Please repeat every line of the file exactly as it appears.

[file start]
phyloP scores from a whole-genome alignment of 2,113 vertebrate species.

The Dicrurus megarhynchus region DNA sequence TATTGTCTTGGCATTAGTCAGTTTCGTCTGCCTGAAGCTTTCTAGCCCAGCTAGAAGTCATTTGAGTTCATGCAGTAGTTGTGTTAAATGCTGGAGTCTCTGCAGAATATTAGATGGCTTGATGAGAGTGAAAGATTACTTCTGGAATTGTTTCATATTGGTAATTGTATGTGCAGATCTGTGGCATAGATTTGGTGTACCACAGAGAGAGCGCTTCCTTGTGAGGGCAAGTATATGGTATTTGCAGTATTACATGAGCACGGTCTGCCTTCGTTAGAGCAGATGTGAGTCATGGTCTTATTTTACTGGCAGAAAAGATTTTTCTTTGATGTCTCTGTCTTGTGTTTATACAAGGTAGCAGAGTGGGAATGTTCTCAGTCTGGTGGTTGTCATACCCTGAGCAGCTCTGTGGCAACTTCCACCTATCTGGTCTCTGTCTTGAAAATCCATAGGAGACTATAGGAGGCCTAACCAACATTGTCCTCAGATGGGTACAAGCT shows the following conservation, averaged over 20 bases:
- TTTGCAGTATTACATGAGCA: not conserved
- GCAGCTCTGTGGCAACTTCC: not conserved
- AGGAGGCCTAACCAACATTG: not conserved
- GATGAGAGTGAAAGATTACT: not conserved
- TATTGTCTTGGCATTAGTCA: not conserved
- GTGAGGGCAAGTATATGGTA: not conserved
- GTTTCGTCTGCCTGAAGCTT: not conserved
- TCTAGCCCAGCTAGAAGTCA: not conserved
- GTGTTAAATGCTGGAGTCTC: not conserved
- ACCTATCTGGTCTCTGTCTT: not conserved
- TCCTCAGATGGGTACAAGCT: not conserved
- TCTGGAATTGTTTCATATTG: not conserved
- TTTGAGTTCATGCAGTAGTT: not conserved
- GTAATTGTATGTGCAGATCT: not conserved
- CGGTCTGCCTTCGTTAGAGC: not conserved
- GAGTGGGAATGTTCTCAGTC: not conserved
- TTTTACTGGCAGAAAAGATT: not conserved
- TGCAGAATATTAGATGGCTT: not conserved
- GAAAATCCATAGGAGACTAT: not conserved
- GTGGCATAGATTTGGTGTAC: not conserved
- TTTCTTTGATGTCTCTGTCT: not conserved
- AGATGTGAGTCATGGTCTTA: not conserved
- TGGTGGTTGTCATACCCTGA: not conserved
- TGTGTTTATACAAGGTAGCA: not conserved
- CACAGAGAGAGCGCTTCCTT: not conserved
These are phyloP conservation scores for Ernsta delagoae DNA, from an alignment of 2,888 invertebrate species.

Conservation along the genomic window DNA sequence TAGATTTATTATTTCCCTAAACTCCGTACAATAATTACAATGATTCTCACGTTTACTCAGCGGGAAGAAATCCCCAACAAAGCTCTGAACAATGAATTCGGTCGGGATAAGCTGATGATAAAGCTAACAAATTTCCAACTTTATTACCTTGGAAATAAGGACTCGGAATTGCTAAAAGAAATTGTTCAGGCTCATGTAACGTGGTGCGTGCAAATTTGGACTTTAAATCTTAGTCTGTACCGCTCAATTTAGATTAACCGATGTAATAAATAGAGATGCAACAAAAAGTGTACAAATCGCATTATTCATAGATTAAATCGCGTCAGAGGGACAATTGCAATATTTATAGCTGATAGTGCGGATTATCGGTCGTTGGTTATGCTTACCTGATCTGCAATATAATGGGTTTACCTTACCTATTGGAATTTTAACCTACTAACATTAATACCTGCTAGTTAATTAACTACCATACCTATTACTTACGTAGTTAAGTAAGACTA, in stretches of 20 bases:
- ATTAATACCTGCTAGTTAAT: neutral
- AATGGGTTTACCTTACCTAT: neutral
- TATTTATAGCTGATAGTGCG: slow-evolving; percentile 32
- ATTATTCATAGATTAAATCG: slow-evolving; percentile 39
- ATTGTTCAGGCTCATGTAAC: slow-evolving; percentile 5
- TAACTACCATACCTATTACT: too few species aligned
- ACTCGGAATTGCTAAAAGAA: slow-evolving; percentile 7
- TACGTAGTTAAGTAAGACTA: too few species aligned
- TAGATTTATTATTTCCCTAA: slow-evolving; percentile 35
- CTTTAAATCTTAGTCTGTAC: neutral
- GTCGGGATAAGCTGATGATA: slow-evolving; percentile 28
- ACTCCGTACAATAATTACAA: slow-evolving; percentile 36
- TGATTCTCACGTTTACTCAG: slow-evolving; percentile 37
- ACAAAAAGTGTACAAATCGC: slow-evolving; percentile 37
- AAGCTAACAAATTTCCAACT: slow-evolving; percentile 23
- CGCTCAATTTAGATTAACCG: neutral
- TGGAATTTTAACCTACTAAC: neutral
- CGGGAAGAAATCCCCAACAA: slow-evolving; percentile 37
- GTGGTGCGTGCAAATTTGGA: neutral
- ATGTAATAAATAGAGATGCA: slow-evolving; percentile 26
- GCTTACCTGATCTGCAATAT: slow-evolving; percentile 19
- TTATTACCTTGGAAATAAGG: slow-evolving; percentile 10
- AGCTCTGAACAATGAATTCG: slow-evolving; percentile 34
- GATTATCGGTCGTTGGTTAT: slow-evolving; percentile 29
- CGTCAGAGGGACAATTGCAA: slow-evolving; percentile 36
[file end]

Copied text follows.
phyloP scores from a whole-genome alignment of 2,113 vertebrate species.

The Dicrurus megarhynchus region DNA sequence TATTGTCTTGGCATTAGTCAGTTTCGTCTGCCTGAAGCTTTCTAGCCCAGCTAGAAGTCATTTGAGTTCATGCAGTAGTTGTGTTAAATGCTGGAGTCTCTGCAGAATATTAGATGGCTTGATGAGAGTGAAAGATTACTTCTGGAATTGTTTCATATTGGTAATTGTATGTGCAGATCTGTGGCATAGATTTGGTGTACCACAGAGAGAGCGCTTCCTTGTGAGGGCAAGTATATGGTATTTGCAGTATTACATGAGCACGGTCTGCCTTCGTTAGAGCAGATGTGAGTCATGGTCTTATTTTACTGGCAGAAAAGATTTTTCTTTGATGTCTCTGTCTTGTGTTTATACAAGGTAGCAGAGTGGGAATGTTCTCAGTCTGGTGGTTGTCATACCCTGAGCAGCTCTGTGGCAACTTCCACCTATCTGGTCTCTGTCTTGAAAATCCATAGGAGACTATAGGAGGCCTAACCAACATTGTCCTCAGATGGGTACAAGCT shows the following conservation, averaged over 20 bases:
- TTTGCAGTATTACATGAGCA: not conserved
- GCAGCTCTGTGGCAACTTCC: not conserved
- AGGAGGCCTAACCAACATTG: not conserved
- GATGAGAGTGAAAGATTACT: not conserved
- TATTGTCTTGGCATTAGTCA: not conserved
- GTGAGGGCAAGTATATGGTA: not conserved
- GTTTCGTCTGCCTGAAGCTT: not conserved
- TCTAGCCCAGCTAGAAGTCA: not conserved
- GTGTTAAATGCTGGAGTCTC: not conserved
- ACCTATCTGGTCTCTGTCTT: not conserved
- TCCTCAGATGGGTACAAGCT: not conserved
- TCTGGAATTGTTTCATATTG: not conserved
- TTTGAGTTCATGCAGTAGTT: not conserved
- GTAATTGTATGTGCAGATCT: not conserved
- CGGTCTGCCTTCGTTAGAGC: not conserved
- GAGTGGGAATGTTCTCAGTC: not conserved
- TTTTACTGGCAGAAAAGATT: not conserved
- TGCAGAATATTAGATGGCTT: not conserved
- GAAAATCCATAGGAGACTAT: not conserved
- GTGGCATAGATTTGGTGTAC: not conserved
- TTTCTTTGATGTCTCTGTCT: not conserved
- AGATGTGAGTCATGGTCTTA: not conserved
- TGGTGGTTGTCATACCCTGA: not conserved
- TGTGTTTATACAAGGTAGCA: not conserved
- CACAGAGAGAGCGCTTCCTT: not conserved
These are phyloP conservation scores for Ernsta delagoae DNA, from an alignment of 2,888 invertebrate species.

Conservation along the genomic window DNA sequence TAGATTTATTATTTCCCTAAACTCCGTACAATAATTACAATGATTCTCACGTTTACTCAGCGGGAAGAAATCCCCAACAAAGCTCTGAACAATGAATTCGGTCGGGATAAGCTGATGATAAAGCTAACAAATTTCCAACTTTATTACCTTGGAAATAAGGACTCGGAATTGCTAAAAGAAATTGTTCAGGCTCATGTAACGTGGTGCGTGCAAATTTGGACTTTAAATCTTAGTCTGTACCGCTCAATTTAGATTAACCGATGTAATAAATAGAGATGCAACAAAAAGTGTACAAATCGCATTATTCATAGATTAAATCGCGTCAGAGGGACAATTGCAATATTTATAGCTGATAGTGCGGATTATCGGTCGTTGGTTATGCTTACCTGATCTGCAATATAATGGGTTTACCTTACCTATTGGAATTTTAACCTACTAACATTAATACCTGCTAGTTAATTAACTACCATACCTATTACTTACGTAGTTAAGTAAGACTA, in stretches of 20 bases:
- ATTAATACCTGCTAGTTAAT: neutral
- AATGGGTTTACCTTACCTAT: neutral
- TATTTATAGCTGATAGTGCG: slow-evolving; percentile 32
- ATTATTCATAGATTAAATCG: slow-evolving; percentile 39
- ATTGTTCAGGCTCATGTAAC: slow-evolving; percentile 5
- TAACTACCATACCTATTACT: too few species aligned
- ACTCGGAATTGCTAAAAGAA: slow-evolving; percentile 7
- TACGTAGTTAAGTAAGACTA: too few species aligned
- TAGATTTATTATTTCCCTAA: slow-evolving; percentile 35
- CTTTAAATCTTAGTCTGTAC: neutral
- GTCGGGATAAGCTGATGATA: slow-evolving; percentile 28
- ACTCCGTACAATAATTACAA: slow-evolving; percentile 36
- TGATTCTCACGTTTACTCAG: slow-evolving; percentile 37
- ACAAAAAGTGTACAAATCGC: slow-evolving; percentile 37
- AAGCTAACAAATTTCCAACT: slow-evolving; percentile 23
- CGCTCAATTTAGATTAACCG: neutral
- TGGAATTTTAACCTACTAAC: neutral
- CGGGAAGAAATCCCCAACAA: slow-evolving; percentile 37
- GTGGTGCGTGCAAATTTGGA: neutral
- ATGTAATAAATAGAGATGCA: slow-evolving; percentile 26
- GCTTACCTGATCTGCAATAT: slow-evolving; percentile 19
- TTATTACCTTGGAAATAAGG: slow-evolving; percentile 10
- AGCTCTGAACAATGAATTCG: slow-evolving; percentile 34
- GATTATCGGTCGTTGGTTAT: slow-evolving; percentile 29
- CGTCAGAGGGACAATTGCAA: slow-evolving; percentile 36